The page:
U.S. Senators Benjamin L. Cardin and
Barbara A. Mikulski praised Senate passage of the
Water Resources Development Act
(WRDA) today as "bringing the federal commitment to improving the Chesapeake Bay to a new level." The nearly $14 billion measure, which passed the Senate by a vote of 91 to 4, funds most of the Army Corps of Engineers' water projects across the country.
Senator Cardin, a member of the Senate Environment and Public Works Committee, singled out the bill's commitment to fund state sewage treatment facilities calling it "a groundbreaking step" in future efforts to clean up the Bay.
"This one provision will have a long-term affect on efforts to restore the Chesapeake Bay, our nation's largest estuary," said Senator Cardin. "I also am extremely pleased that we can proceed with the projects for Poplar and Smith islands, flood protection in Allegany County, and continued dredging of the Port of Baltimore to ensure the safety of navigation."
"This bill is a federal investment in the lives and livelihoods that depend on the waterways of Maryland. These projects will help ensure that freight carriers and cruise ships can safely navigate Baltimore's channels so the Port can continue to serve as an important economic engine for the state," said Senator Mikulski. "I will continue to fight as a member of the Appropriations Committee for money in the federal checkbook for these priorities."
The WRDA authorization includes approximately $300 million for Maryland projects, including:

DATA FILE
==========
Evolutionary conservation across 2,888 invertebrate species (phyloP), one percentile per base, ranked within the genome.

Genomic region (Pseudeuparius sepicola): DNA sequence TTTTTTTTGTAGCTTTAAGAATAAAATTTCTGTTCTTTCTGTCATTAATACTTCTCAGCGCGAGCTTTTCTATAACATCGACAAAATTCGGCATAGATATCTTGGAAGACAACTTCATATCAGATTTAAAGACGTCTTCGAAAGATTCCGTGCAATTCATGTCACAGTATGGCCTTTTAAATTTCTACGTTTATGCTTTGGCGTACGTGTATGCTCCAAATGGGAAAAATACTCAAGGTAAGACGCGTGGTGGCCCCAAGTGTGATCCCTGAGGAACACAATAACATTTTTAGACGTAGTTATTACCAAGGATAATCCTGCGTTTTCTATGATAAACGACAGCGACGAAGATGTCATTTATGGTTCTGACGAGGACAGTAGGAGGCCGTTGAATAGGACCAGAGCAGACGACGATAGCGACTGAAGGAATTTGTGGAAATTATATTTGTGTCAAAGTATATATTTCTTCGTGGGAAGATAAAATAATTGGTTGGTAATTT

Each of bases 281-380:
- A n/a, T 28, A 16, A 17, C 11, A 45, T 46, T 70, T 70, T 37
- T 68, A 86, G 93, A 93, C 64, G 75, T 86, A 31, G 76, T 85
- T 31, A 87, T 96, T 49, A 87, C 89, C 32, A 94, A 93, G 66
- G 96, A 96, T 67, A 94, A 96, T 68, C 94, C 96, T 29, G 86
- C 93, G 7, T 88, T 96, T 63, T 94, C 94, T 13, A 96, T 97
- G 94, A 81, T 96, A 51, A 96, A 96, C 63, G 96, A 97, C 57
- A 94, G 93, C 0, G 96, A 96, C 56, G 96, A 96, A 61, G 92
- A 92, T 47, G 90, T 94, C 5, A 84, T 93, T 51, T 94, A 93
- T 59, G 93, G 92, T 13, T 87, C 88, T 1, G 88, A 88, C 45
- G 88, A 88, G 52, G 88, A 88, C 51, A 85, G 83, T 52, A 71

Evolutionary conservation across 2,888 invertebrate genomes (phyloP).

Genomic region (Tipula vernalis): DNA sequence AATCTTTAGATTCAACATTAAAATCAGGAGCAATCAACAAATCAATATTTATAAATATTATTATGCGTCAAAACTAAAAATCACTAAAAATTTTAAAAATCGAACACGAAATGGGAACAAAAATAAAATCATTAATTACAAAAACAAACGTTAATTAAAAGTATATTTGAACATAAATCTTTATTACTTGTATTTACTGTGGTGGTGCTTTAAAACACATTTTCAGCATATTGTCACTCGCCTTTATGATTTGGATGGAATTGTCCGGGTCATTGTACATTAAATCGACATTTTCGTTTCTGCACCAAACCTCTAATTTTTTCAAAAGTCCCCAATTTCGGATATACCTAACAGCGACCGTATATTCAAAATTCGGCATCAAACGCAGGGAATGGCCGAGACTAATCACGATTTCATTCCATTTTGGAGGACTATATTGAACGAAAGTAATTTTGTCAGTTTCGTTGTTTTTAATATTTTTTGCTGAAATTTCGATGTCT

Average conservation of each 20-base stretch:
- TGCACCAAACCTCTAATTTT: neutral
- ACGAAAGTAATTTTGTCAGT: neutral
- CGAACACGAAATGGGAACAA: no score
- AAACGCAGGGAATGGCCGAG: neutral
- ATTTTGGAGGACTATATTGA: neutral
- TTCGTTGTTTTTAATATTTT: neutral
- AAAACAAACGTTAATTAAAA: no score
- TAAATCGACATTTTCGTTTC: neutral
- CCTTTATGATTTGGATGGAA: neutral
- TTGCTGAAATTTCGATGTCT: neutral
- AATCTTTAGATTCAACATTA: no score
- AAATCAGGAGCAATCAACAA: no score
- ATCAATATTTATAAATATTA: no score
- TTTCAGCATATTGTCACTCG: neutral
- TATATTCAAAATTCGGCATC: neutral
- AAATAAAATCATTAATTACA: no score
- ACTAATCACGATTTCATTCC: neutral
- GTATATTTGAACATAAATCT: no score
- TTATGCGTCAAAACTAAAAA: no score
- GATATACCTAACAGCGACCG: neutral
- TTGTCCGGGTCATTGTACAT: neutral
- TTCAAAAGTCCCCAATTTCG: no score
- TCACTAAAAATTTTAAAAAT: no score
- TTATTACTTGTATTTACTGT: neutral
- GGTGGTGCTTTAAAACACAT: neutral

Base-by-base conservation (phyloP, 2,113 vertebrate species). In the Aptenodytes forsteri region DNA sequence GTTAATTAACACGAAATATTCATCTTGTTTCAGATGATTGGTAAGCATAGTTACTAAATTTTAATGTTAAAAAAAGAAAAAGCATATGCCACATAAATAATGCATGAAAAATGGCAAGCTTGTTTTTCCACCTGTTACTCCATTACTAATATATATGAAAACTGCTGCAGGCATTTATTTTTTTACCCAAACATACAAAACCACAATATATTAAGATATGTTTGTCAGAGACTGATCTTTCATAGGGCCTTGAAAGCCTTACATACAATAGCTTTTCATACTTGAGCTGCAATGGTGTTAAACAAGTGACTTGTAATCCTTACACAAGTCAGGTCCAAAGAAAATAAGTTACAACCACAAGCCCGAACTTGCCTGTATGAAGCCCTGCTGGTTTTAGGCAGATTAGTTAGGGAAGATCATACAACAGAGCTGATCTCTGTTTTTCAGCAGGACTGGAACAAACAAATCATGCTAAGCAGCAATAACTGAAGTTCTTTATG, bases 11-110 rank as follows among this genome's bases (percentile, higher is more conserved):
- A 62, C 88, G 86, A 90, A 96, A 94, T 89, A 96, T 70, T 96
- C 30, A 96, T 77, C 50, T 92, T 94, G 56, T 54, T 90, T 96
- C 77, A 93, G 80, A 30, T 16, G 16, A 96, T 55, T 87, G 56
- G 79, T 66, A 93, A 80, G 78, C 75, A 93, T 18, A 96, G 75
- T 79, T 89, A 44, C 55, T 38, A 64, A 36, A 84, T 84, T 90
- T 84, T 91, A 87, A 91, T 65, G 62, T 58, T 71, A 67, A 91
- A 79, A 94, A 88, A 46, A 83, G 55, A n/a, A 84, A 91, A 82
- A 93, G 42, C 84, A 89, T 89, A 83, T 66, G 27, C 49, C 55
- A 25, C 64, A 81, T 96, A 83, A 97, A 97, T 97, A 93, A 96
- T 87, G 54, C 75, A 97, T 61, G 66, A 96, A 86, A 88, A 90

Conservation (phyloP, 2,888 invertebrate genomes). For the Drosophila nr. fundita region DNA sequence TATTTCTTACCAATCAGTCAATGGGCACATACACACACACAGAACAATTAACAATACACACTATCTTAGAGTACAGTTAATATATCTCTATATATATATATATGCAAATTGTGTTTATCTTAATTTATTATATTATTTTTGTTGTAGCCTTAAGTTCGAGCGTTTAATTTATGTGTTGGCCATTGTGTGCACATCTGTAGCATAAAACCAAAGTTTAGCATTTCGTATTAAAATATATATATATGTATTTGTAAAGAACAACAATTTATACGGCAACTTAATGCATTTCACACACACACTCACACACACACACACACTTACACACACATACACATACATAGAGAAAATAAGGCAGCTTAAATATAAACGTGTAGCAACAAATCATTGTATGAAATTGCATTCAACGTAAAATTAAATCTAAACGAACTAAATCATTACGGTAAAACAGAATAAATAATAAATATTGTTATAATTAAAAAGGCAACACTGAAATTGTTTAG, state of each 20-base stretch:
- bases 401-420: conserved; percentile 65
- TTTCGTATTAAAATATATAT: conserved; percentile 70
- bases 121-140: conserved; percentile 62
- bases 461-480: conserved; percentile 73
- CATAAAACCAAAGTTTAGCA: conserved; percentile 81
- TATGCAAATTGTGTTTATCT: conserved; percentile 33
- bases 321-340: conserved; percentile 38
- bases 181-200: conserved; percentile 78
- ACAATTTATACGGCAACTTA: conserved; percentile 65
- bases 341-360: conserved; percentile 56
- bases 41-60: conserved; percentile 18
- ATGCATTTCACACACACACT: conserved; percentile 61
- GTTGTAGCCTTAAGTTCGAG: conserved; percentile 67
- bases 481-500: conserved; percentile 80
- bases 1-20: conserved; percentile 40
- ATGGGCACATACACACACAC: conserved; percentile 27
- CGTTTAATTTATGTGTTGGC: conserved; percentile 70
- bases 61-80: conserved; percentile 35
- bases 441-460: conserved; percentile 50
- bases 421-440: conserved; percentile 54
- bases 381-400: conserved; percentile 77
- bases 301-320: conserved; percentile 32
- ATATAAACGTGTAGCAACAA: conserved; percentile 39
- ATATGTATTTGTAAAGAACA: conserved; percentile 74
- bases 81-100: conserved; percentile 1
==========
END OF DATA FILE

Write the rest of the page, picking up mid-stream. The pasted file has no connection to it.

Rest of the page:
- $30 million to significantly reduce nitrogen flowing from the Blue Plains sewage treatment plant into the Bay. Blue Plains is the largest advanced sewage treatment facility in the world, servicing the entire Washington metropolitan area, including Prince George's and Montgomery counties. The bill also provides $40 million for other projects in the Chesapeake Bay watershed;
- $192 million for expansion of the Bay's Poplar Island project, which involves rebuilding the Island with dredged material from the channels serving the Port of Baltimore;
- $9.4 million for restoration of Smith Island by constructing two miles of off-shore breakwaters that will protect more than 2,100 acres of wetlands and underwater grasses;
- More than a $6 million increase in funding for the Cumberland flood control and restoration of the C&O Canal;
- A $30 million increase in funding for the Army Corps of Engineers' oyster restoration effort; and,
- $20 million of additional funding for the Chesapeake Bay Environmental and Protection Programs.
"In addition to all it does for Maryland and the Chesapeake Bay, I am especially pleased to support this bill because it contains all the critical Corps reform amendments that the Senate considered last year. Peer review, transparency, and a requirement that every construction project be subject to a cost-benefits test are all critically important reforms, and all are included in this bill," Senator Cardin added.